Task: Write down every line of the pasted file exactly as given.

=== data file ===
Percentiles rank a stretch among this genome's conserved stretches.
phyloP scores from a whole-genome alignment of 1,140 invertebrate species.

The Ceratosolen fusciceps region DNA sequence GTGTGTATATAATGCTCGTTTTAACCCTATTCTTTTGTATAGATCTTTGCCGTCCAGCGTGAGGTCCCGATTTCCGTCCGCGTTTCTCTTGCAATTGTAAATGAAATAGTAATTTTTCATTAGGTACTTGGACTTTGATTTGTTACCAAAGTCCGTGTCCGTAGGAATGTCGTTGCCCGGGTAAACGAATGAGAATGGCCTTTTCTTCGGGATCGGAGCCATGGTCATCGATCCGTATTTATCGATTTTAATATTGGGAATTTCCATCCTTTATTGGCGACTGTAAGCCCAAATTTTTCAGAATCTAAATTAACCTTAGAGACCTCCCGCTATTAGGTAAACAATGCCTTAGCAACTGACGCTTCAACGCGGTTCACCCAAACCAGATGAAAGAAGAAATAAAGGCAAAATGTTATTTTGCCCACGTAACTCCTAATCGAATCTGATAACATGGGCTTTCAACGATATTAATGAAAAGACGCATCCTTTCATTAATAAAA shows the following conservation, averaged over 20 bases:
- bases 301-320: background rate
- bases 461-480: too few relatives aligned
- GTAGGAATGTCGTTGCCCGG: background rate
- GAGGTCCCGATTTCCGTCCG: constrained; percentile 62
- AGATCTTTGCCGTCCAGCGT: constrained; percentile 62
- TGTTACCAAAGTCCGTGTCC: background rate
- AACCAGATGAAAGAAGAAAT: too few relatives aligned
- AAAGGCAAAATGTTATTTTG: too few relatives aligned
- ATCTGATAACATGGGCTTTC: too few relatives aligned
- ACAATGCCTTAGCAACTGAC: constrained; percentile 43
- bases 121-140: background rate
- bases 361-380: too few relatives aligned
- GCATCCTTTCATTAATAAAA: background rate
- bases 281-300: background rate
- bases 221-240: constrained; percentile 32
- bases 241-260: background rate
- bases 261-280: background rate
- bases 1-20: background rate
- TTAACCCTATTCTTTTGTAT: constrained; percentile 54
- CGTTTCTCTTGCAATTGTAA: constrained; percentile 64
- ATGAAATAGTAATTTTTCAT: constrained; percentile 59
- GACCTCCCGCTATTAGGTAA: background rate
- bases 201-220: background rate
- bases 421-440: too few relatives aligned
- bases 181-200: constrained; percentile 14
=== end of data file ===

Percentiles rank a stretch among this genome's conserved stretches.
phyloP scores from a whole-genome alignment of 1,140 invertebrate species.

The Ceratosolen fusciceps region DNA sequence GTGTGTATATAATGCTCGTTTTAACCCTATTCTTTTGTATAGATCTTTGCCGTCCAGCGTGAGGTCCCGATTTCCGTCCGCGTTTCTCTTGCAATTGTAAATGAAATAGTAATTTTTCATTAGGTACTTGGACTTTGATTTGTTACCAAAGTCCGTGTCCGTAGGAATGTCGTTGCCCGGGTAAACGAATGAGAATGGCCTTTTCTTCGGGATCGGAGCCATGGTCATCGATCCGTATTTATCGATTTTAATATTGGGAATTTCCATCCTTTATTGGCGACTGTAAGCCCAAATTTTTCAGAATCTAAATTAACCTTAGAGACCTCCCGCTATTAGGTAAACAATGCCTTAGCAACTGACGCTTCAACGCGGTTCACCCAAACCAGATGAAAGAAGAAATAAAGGCAAAATGTTATTTTGCCCACGTAACTCCTAATCGAATCTGATAACATGGGCTTTCAACGATATTAATGAAAAGACGCATCCTTTCATTAATAAAA shows the following conservation, averaged over 20 bases:
- bases 301-320: background rate
- bases 461-480: too few relatives aligned
- GTAGGAATGTCGTTGCCCGG: background rate
- GAGGTCCCGATTTCCGTCCG: constrained; percentile 62
- AGATCTTTGCCGTCCAGCGT: constrained; percentile 62
- TGTTACCAAAGTCCGTGTCC: background rate
- AACCAGATGAAAGAAGAAAT: too few relatives aligned
- AAAGGCAAAATGTTATTTTG: too few relatives aligned
- ATCTGATAACATGGGCTTTC: too few relatives aligned
- ACAATGCCTTAGCAACTGAC: constrained; percentile 43
- bases 121-140: background rate
- bases 361-380: too few relatives aligned
- GCATCCTTTCATTAATAAAA: background rate
- bases 281-300: background rate
- bases 221-240: constrained; percentile 32
- bases 241-260: background rate
- bases 261-280: background rate
- bases 1-20: background rate
- TTAACCCTATTCTTTTGTAT: constrained; percentile 54
- CGTTTCTCTTGCAATTGTAA: constrained; percentile 64
- ATGAAATAGTAATTTTTCAT: constrained; percentile 59
- GACCTCCCGCTATTAGGTAA: background rate
- bases 201-220: background rate
- bases 421-440: too few relatives aligned
- bases 181-200: constrained; percentile 14